Dividing a business in a divorce can be a tremendous task emotionally and practically. There does not exist a specific method to come to the true value of the business, but it is necessary that the truest value is identified because – if not – problems can arise later and one spouse may find him or her suing the other spouse for fraud or another similar criminal activity. Knowing how to obtain the true value of a business during a divorce is the first step of the process.
How is the true value of a business determined in New Hampshire?
For division purposes due to a divorce, there are three different methods that can be used to derive at a pretty accurate value of your business:
- the asset approach;
- the market approach; and
- the income approach.
Each approach takes a unique look at your business, and so it may be worth using all three and then determine the value. In the end, it is up to you and your spouse via the guidance of your respective attorneys.
The Asset Approach
The asset approach employs a simple formula: assets – liabilities = value. Assets include all tangible and intangible assets, from inventory and infrastructure to patents and accounts.
The Market Approach
The market approach compares your business to similar businesses in the market that have recently been sold. This method is like the approach an appraiser takes to determine the value of a property to be sold.
The Income Approach
The income approach may be the most complex approach. It uses a formula among many different formulas for this specific purpose to consider historical data in order to predict future cash flow and profits.
Who calculates the true value of your business during a divorce?
When the business is a small one and a value is relatively straightforward to determine, then the parties themselves or their attorneys may be able to determine and agree upon a true value.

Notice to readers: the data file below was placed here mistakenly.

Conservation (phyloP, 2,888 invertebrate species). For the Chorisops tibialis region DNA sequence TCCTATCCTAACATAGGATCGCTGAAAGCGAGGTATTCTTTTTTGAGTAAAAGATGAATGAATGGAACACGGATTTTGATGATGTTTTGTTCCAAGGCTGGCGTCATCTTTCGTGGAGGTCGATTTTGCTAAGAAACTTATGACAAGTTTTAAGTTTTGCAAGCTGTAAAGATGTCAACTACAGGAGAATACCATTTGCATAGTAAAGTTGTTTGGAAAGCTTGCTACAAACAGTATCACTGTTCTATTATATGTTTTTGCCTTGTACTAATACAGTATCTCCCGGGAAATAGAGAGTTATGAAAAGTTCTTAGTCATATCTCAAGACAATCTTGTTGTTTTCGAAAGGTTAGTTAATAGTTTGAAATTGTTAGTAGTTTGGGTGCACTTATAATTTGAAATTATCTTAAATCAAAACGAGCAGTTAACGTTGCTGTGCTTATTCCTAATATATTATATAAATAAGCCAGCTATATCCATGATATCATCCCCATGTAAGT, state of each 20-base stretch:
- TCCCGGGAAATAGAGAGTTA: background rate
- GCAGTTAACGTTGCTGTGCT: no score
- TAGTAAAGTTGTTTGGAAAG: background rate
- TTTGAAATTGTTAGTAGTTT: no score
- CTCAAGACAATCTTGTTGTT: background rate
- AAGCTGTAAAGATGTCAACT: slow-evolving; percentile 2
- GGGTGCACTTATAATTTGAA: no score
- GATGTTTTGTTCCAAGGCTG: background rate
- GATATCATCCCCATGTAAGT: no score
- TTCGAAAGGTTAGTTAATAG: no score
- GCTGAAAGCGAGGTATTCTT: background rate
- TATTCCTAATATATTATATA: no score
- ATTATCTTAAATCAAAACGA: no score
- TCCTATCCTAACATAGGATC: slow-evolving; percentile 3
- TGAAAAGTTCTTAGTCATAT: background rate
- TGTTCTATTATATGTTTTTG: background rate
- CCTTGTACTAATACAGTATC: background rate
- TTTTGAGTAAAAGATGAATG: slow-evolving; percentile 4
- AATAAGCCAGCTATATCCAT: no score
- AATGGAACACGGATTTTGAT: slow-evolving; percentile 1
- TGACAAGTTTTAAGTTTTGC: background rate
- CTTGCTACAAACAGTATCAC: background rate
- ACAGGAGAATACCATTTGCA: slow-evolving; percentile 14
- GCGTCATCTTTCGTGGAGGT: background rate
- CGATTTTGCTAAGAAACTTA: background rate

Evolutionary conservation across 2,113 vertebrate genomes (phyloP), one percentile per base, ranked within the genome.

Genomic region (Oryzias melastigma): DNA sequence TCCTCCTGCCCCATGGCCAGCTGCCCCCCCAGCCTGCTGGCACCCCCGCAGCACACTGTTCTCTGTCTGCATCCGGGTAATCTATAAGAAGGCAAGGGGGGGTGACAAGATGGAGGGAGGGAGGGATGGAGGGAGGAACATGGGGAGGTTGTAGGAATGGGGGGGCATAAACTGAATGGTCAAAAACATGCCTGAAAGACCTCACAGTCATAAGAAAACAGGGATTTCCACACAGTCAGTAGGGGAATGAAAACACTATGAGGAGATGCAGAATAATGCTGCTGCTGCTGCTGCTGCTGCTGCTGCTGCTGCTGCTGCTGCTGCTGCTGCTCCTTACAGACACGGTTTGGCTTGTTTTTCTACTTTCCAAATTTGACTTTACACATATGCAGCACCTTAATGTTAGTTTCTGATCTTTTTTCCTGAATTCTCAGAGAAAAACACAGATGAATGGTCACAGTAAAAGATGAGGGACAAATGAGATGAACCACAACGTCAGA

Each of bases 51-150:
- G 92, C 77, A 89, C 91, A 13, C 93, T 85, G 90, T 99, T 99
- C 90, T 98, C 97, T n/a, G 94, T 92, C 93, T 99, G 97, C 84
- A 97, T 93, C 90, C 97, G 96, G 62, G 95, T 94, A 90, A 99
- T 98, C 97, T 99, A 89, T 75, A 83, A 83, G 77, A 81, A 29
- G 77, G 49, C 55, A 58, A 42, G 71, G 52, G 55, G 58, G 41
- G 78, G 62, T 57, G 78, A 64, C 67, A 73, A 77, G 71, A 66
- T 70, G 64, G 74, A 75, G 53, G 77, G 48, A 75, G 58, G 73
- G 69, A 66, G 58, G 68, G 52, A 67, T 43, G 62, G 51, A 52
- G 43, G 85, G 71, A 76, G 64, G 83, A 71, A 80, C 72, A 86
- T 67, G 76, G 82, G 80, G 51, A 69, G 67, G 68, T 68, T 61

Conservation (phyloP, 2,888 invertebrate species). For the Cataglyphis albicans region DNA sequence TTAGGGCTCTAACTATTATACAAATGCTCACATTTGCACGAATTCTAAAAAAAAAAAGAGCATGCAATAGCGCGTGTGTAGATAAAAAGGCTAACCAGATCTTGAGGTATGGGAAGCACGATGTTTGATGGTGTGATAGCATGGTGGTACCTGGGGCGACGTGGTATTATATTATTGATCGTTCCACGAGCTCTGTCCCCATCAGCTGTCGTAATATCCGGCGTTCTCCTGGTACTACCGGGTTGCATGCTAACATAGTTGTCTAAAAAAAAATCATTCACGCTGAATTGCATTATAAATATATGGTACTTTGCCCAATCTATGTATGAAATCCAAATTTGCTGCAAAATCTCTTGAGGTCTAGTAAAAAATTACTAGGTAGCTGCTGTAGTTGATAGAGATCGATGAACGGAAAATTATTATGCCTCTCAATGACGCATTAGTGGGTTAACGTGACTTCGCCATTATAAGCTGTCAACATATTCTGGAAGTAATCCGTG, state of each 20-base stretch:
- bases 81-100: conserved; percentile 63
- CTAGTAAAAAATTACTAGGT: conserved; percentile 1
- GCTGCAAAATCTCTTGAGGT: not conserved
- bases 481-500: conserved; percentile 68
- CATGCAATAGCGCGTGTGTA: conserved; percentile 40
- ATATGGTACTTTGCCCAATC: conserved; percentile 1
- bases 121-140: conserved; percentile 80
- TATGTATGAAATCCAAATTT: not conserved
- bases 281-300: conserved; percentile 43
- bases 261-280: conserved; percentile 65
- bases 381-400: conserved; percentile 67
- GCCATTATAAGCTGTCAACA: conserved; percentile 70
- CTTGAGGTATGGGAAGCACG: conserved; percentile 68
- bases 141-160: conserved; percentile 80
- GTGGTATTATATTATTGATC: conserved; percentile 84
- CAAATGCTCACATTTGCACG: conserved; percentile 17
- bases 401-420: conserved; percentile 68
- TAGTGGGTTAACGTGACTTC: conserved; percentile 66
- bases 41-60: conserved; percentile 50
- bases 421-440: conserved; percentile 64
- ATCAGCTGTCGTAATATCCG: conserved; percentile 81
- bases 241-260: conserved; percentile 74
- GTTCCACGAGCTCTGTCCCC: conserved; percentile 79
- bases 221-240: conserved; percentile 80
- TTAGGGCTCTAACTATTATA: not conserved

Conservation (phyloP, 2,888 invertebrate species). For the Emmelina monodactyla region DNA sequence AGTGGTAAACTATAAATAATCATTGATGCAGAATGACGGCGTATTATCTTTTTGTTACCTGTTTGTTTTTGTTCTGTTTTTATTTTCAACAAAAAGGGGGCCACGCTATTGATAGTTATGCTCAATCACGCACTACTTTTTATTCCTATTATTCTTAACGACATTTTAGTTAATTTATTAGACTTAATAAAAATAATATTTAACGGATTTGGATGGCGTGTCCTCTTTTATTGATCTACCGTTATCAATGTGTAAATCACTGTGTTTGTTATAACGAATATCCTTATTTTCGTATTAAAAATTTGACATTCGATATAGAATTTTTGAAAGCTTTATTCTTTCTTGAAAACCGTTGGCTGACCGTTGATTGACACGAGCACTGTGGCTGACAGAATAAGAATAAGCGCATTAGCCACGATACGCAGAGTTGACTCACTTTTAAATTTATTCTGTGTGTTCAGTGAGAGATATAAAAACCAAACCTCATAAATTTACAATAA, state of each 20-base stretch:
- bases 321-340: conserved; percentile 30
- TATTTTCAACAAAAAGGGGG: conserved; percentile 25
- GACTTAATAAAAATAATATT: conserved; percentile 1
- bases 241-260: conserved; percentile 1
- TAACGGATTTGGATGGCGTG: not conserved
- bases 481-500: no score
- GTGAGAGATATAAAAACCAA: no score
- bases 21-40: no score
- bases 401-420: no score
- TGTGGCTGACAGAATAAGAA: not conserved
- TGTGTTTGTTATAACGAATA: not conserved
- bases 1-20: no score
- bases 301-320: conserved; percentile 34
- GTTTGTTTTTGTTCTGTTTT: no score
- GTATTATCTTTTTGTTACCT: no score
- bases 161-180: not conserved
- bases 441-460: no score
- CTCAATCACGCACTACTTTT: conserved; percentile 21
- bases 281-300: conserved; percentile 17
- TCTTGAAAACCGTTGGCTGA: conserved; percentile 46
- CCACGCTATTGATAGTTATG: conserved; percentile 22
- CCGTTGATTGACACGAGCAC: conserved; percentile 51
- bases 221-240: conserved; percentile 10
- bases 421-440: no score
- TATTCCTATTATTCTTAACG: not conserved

On the other hand, if the business is a little more than simple, an expert – like a Certified Business Appraiser or an Accredited Senior Appraiser – may be needed to value your business. Parties may agree on the expert chosen unless the business has the potential to have a high value, and as such, both parties may retain an expert. In cases where the value is significant, there may be challenges to the value of the business’s worth, and so each expert may be made to testify to how and why they calculated the value.
It is important especially when the value may be significant and the challenges just as significant that you retain a divorce attorney in New Hampshire who understands thoroughly how to obtain the true value of your business for division purposes. This attorney will likely know how to value the business him or herself and/or already have a trusted expert to retain when necessary.
If you are considering a divorce or are already in the process of one and have a business that will need to be valued, contact Tenn And Tenn, PA for your legal needs. You can trust us to uphold your rights and interests during a divorce.